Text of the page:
Defaults on commercial real estate mortgages held by U.S. banks fell in the fourth quarter from the previous three months, the first decline in almost five years, as prices began to recover, Real Capital Analytics Inc. said.
The default rate on loans for office buildings, malls and other commercial properties dropped to 4.28 percent of loan balances from 4.36 percent in the third quarter, according to the New York-based real estate research firm. It was the first such decline since the first quarter of 2006.
The drop “suggests that the sector’s contribution to bank distress may have reached a plateau,” Sam Chandan, Real Capital’s global chief economist, said today in a statement. “As market conditions improve, particularly in larger metros, banks are slowly working to charge off more bad loans.”
The rate of defaults is declining as real estate values start to rise. U.S. commercial property prices gained 5.5 percent in the four months ended December from an eight-year low in August, according to a Moody’s Investors Service index. New York, Washington and other big metropolitan areas are leading the recovery as well-leased properties attract investors.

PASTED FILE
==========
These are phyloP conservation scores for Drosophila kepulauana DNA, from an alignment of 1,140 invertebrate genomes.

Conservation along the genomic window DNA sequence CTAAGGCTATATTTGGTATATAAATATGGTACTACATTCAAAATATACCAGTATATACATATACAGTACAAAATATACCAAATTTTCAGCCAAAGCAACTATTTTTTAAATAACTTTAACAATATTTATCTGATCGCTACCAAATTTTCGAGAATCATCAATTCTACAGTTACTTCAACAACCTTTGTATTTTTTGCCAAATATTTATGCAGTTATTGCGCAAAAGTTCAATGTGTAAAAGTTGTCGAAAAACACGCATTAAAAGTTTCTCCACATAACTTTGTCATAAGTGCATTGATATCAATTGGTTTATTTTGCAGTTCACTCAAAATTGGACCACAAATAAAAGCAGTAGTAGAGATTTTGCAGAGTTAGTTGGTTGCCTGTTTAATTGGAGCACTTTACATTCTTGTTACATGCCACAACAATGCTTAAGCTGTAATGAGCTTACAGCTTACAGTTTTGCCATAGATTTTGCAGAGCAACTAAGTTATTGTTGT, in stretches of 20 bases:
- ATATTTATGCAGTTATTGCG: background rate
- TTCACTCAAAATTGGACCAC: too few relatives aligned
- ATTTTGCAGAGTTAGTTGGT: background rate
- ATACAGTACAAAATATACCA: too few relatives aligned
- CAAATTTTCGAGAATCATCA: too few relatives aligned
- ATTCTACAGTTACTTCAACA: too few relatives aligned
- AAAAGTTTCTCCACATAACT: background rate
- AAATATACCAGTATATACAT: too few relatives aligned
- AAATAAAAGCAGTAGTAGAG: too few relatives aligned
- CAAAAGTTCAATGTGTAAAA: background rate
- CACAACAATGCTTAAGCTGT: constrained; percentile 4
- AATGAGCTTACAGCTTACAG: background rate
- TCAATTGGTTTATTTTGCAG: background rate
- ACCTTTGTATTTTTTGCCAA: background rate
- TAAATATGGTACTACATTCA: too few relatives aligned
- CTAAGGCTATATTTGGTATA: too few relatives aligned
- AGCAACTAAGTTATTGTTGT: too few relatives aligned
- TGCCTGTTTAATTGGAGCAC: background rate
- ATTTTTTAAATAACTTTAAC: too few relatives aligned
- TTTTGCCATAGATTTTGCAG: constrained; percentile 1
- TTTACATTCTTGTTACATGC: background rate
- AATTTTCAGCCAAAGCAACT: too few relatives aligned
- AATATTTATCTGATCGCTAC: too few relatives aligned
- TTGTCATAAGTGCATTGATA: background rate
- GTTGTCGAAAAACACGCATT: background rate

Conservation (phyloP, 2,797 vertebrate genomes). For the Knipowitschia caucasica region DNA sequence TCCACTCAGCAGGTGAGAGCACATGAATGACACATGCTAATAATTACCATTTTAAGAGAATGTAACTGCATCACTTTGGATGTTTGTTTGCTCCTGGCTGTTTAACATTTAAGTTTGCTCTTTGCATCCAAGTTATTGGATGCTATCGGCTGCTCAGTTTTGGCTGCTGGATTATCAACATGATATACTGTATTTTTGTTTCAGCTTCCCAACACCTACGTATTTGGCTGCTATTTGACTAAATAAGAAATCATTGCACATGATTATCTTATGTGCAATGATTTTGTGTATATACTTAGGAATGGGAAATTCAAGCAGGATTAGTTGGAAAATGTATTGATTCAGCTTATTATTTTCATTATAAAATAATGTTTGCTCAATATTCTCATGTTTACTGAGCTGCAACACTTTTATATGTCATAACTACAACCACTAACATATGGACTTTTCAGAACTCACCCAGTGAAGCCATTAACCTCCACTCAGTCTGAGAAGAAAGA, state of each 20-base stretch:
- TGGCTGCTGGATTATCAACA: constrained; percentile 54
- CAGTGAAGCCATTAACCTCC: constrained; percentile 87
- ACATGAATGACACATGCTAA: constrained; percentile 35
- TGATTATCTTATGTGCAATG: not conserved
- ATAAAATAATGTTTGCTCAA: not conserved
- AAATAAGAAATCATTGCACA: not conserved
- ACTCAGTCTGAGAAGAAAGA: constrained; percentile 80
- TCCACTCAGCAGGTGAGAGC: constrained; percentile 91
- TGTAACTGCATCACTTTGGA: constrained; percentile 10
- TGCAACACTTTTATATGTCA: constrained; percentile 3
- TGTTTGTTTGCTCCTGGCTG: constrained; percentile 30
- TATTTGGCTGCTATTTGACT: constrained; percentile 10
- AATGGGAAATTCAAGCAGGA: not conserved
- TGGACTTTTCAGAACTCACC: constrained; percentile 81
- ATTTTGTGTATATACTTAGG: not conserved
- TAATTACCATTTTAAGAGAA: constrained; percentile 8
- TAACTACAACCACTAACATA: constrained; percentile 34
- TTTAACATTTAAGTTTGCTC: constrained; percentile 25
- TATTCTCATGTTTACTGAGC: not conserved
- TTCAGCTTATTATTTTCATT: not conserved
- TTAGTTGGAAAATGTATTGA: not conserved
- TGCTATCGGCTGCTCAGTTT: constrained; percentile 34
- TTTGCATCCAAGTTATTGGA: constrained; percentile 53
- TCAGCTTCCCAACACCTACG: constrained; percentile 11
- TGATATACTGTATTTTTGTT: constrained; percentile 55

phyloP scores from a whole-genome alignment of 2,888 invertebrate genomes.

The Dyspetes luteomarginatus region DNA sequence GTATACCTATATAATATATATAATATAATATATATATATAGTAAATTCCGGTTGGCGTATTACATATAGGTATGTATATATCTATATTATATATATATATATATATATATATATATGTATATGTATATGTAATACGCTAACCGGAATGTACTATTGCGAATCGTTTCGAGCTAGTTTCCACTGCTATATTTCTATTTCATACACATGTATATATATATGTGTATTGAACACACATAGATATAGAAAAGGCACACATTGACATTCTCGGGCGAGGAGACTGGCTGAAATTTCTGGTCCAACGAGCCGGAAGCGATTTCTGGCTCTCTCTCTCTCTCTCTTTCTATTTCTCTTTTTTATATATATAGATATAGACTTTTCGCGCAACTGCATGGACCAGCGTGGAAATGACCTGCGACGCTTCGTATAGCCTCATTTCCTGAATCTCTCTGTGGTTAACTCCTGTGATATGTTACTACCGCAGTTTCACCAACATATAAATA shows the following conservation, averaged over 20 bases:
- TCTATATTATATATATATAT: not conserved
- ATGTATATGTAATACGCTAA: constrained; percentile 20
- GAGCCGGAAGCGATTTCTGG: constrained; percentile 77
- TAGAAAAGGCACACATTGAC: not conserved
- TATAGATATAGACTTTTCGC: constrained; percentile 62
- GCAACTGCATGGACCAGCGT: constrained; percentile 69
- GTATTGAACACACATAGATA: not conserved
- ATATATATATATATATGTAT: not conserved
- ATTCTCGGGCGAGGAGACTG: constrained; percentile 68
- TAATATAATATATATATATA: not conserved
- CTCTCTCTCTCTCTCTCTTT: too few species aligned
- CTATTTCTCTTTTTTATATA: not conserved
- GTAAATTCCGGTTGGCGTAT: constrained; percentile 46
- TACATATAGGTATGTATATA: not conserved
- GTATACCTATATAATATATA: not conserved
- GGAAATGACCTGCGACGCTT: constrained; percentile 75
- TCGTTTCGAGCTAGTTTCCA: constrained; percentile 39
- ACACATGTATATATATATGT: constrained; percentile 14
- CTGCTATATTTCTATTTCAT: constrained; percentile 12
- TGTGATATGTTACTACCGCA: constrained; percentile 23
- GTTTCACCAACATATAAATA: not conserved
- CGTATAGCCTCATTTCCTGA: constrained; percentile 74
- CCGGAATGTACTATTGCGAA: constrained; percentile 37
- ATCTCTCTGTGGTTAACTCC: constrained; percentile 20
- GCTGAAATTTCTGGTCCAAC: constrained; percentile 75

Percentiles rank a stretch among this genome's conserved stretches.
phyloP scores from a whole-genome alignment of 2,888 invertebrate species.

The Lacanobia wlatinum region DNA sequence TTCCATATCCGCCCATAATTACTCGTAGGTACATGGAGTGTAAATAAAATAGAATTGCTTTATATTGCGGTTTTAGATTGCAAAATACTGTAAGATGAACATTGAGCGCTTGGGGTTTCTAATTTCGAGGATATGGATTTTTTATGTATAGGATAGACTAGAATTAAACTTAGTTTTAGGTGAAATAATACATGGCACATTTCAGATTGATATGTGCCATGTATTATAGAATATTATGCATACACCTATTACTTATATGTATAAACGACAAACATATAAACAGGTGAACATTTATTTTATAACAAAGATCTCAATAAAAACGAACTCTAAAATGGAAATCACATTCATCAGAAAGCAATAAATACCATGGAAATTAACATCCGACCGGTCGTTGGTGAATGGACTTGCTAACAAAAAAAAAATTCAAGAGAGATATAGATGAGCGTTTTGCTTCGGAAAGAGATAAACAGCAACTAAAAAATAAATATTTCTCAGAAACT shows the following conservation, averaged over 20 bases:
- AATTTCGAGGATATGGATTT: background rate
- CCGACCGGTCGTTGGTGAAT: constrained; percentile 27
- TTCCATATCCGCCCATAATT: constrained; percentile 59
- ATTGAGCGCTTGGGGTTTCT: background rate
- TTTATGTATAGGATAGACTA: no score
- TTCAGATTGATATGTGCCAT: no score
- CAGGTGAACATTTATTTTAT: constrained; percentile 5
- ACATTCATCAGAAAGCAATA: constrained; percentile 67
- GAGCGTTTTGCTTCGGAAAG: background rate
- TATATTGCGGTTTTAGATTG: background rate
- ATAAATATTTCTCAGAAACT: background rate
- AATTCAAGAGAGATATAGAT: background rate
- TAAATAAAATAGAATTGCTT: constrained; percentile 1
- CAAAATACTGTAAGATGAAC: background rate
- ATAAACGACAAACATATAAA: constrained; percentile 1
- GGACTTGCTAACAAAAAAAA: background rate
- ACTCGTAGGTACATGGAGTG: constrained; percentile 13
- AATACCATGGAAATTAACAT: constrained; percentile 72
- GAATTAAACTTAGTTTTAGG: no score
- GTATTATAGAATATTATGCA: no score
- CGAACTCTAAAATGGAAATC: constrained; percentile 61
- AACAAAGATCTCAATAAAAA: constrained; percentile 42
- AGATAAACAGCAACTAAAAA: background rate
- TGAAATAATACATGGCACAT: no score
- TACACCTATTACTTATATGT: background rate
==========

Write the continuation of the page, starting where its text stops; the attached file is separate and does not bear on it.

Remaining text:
Commercial lenders face more potential losses. Over the next four years, “a significant portion” of the $1.5 trillion of U.S. commercial mortgages set to mature may not be refinanced because the underlying real estate is worth less than the loan, said Thomas Flexner, global head of real estate at Citigroup Global Markets Inc.
‘Very Significant Headwinds’
“I don’t think that we have for certain hit the bottom,” Flexner said today in an interview with Tom Keene on Bloomberg Television’s “Surveillance Midday.” There are “still a couple of very significant headwinds that we are confronted with that are primarily in the middle-market banking system,” he said.
Defaults on apartment-building mortgages fell to 3.74 percent of outstanding loan balances, from 4.43 percent a year earlier and a record 4.67 percent in the third quarter, according to Real Capital.
For commercial mortgages excluding those on apartments, defaults rose from 3.85 percent a year earlier, the 17th straight quarter they gained on a year-over-year basis, the research company said. Loans in default are past due by 90 days or more or in so-called non-accrual status, meaning the lender doesn’t expect to make a full recovery.
The drop in the balance of loans in default shows lenders modified or sold mortgages, or liquidated the underlying real estate to try to recover part of the debt, Real Capital said.
Shopping Malls, Hotels
About $45.8 billion of loans on office buildings, shopping malls, hotels and other commercial real estate were in default in the fourth quarter, up from $41.8 billion a year earlier and down from $46.8 billion in the third quarter.
Banks held about $1.07 trillion of commercial mortgages and $214.8 billion of apartment mortgages as of the fourth quarter. Many banks, particularly smaller lenders who hold more construction and development loans, “still face serious challenges” managing distressed financing, Chandan said.
Real Capital bases its analysis on bank filings and data from the Federal Deposit Insurance Corp.